Crop Farming

Aerial view of a large soy field eating into the tropical rainforest in Brazil. Image credit: Frontpage/Shutterstock.com

Soy is one of the most plentiful crops in the Amazon. Grown for livestock feed as well as for human consumption, nearly 25 million hectares of Amazon have been given over to soybean growth, with Brazil specifically being the second largest producer in the world. Other prominent crops in the area include coffee, bananas, and cacao, coca, rice, tea and oil palms. These plants are usually planted after slash and burn methods are used to clear the forests. This method is very harsh on the environment, as the land cannot maintain the nutritious soil provided by burning for many seasons. These crops are often considered short-term cash crop plantations, which allow for quick growth and profit for a few years. 4. Crop Growth for Livestock Clearing fields for agriculture is an increasing problem throughout much of the Amazon. While it may seem that the majority of crop farming is undertaken to produce food for humans to eat, there is also a large need for grain production to feed livestock. Brazil specifically grows a large quantity of soy, which is the leading source of animal feed. This soy and soy by-product can be used to feed a wide range of livestock including cows, for both beef and dairy farms, pigs, fish and chickens – for both meat and egg purposes. While large areas within the Amazon have been cleared for crops or cattle ranching, a huge percentage of land has been cleared and converted into croplands for animal feed. It takes on average one to two acres of land to feed raise one cow or cow/calf pair. Because of this, the geological footprint of cattle farming is significant. Land is needed for the cattle themselves, as well as additional acreage needed to feed these animals. In this way, natural rainforests are being mercilessly cut and cleared to make way for more and more farmlands to feed the cows.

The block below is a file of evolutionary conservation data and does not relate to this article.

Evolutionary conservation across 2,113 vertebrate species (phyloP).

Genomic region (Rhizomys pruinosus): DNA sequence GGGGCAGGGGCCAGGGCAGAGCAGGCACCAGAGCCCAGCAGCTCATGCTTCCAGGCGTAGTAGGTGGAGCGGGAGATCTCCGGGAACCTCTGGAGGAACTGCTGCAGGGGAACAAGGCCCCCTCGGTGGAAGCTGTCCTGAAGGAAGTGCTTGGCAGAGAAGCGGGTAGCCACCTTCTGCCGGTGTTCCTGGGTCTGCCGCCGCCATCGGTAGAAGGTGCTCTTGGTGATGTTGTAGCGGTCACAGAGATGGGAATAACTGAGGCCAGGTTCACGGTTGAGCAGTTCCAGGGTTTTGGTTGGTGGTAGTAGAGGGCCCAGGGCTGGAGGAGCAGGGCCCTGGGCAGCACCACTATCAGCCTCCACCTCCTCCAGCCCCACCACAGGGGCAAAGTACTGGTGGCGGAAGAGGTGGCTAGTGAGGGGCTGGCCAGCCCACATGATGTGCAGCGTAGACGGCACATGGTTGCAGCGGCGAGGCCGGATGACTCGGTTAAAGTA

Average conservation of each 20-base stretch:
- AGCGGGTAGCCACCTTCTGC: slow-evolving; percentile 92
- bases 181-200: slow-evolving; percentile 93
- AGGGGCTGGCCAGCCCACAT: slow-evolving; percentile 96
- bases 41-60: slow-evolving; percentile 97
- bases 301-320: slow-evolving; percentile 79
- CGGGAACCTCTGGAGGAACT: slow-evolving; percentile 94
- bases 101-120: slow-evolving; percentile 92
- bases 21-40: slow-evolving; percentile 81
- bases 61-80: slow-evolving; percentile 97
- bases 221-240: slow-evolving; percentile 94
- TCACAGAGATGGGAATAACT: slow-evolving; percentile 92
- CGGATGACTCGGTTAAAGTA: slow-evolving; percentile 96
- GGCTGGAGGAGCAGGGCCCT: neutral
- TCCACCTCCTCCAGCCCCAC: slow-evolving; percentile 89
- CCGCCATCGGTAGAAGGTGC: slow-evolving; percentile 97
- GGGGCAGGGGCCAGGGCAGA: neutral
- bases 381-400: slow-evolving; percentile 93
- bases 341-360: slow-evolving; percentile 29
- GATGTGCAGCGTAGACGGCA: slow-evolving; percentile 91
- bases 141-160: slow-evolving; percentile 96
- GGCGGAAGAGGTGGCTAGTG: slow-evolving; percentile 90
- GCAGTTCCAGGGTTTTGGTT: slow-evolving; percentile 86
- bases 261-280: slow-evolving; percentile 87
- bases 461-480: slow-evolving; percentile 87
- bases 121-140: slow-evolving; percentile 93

Burning

Brazilian Amazon Forest burning to open space for pasture. Image credit: Pedarilhosbr/Shutterstock.com

The soil in the Amazon tends not to be the kind best suited to farming or crop growth. Naturally, it is highly acidic, infertile and nutrient deficient. This means that the soil is not suitable for agriculture on its own. However, much of the above ground vegetation in rain forests are high in nutrients. The act of slashing, or cutting, and burning the forests allows these nutrients to return to the soil from the decimated plants. This technique is popular in the Amazon for two reasons, one being the need to enrich the soil, and two, its speed and efficiency. Farmers can clear and burn fields at once, helping to facilitate rapid growth in otherwise harsh conditions. Unfortunately, this method also kills everything in sight indiscriminately. Not only are the rainforests being cut down, but everything in the area is torched, making it very difficult for the natural vegetation to grow back once farming has ended. Similarly, if the land remains an agricultural plot, the nutrients do not stay in the soil for more than a few seasons. They are not naturally occurring in the dirt, and are therefore depleted easily. Grasses and fields need to be burned on a regular basis to maintain the level of nutrients needed for plants to grow. In many cases, it is simply easier to find new plots to clear and burn to continue farming, leaving devastated habitats behind. 

Cash Crops And Monocultures